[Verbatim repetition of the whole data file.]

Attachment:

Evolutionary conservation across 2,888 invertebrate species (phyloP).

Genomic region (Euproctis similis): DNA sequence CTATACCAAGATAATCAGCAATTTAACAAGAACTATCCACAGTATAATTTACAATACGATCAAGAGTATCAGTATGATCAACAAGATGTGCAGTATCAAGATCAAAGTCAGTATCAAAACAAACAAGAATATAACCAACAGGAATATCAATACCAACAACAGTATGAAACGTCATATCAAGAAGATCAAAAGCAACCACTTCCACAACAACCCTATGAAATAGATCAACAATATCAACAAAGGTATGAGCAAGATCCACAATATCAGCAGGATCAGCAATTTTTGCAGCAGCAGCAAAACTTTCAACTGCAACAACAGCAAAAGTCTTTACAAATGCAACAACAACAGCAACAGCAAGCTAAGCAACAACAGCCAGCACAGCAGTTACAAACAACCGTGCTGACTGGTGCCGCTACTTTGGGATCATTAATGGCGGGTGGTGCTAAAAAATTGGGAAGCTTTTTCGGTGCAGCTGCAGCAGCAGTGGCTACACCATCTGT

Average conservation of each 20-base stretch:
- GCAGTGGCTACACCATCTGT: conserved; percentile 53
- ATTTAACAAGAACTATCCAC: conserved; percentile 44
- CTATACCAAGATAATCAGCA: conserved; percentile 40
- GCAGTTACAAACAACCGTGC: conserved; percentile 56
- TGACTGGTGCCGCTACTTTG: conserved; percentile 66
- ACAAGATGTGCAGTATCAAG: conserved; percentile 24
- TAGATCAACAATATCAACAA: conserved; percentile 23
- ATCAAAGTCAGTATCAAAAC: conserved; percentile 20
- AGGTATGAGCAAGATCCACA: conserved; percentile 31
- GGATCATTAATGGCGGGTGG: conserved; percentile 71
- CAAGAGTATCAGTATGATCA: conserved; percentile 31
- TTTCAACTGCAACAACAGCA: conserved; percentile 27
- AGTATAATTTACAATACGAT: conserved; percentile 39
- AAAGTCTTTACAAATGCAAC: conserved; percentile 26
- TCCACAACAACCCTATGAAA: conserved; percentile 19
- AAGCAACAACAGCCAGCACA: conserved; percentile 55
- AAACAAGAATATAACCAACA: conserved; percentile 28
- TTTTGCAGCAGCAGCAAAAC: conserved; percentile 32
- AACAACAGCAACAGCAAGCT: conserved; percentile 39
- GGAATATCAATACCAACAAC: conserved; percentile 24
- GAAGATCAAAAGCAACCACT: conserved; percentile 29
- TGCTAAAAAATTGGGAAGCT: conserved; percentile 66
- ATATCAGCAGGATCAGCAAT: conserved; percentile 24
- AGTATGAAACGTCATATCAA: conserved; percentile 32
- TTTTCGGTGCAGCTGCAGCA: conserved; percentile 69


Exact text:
Evolutionary conservation across 2,888 invertebrate species (phyloP).

Genomic region (Euproctis similis): DNA sequence CTATACCAAGATAATCAGCAATTTAACAAGAACTATCCACAGTATAATTTACAATACGATCAAGAGTATCAGTATGATCAACAAGATGTGCAGTATCAAGATCAAAGTCAGTATCAAAACAAACAAGAATATAACCAACAGGAATATCAATACCAACAACAGTATGAAACGTCATATCAAGAAGATCAAAAGCAACCACTTCCACAACAACCCTATGAAATAGATCAACAATATCAACAAAGGTATGAGCAAGATCCACAATATCAGCAGGATCAGCAATTTTTGCAGCAGCAGCAAAACTTTCAACTGCAACAACAGCAAAAGTCTTTACAAATGCAACAACAACAGCAACAGCAAGCTAAGCAACAACAGCCAGCACAGCAGTTACAAACAACCGTGCTGACTGGTGCCGCTACTTTGGGATCATTAATGGCGGGTGGTGCTAAAAAATTGGGAAGCTTTTTCGGTGCAGCTGCAGCAGCAGTGGCTACACCATCTGT

Average conservation of each 20-base stretch:
- GCAGTGGCTACACCATCTGT: conserved; percentile 53
- ATTTAACAAGAACTATCCAC: conserved; percentile 44
- CTATACCAAGATAATCAGCA: conserved; percentile 40
- GCAGTTACAAACAACCGTGC: conserved; percentile 56
- TGACTGGTGCCGCTACTTTG: conserved; percentile 66
- ACAAGATGTGCAGTATCAAG: conserved; percentile 24
- TAGATCAACAATATCAACAA: conserved; percentile 23
- ATCAAAGTCAGTATCAAAAC: conserved; percentile 20
- AGGTATGAGCAAGATCCACA: conserved; percentile 31
- GGATCATTAATGGCGGGTGG: conserved; percentile 71
- CAAGAGTATCAGTATGATCA: conserved; percentile 31
- TTTCAACTGCAACAACAGCA: conserved; percentile 27
- AGTATAATTTACAATACGAT: conserved; percentile 39
- AAAGTCTTTACAAATGCAAC: conserved; percentile 26
- TCCACAACAACCCTATGAAA: conserved; percentile 19
- AAGCAACAACAGCCAGCACA: conserved; percentile 55
- AAACAAGAATATAACCAACA: conserved; percentile 28
- TTTTGCAGCAGCAGCAAAAC: conserved; percentile 32
- AACAACAGCAACAGCAAGCT: conserved; percentile 39
- GGAATATCAATACCAACAAC: conserved; percentile 24
- GAAGATCAAAAGCAACCACT: conserved; percentile 29
- TGCTAAAAAATTGGGAAGCT: conserved; percentile 66
- ATATCAGCAGGATCAGCAAT: conserved; percentile 24
- AGTATGAAACGTCATATCAA: conserved; percentile 32
- TTTTCGGTGCAGCTGCAGCA: conserved; percentile 69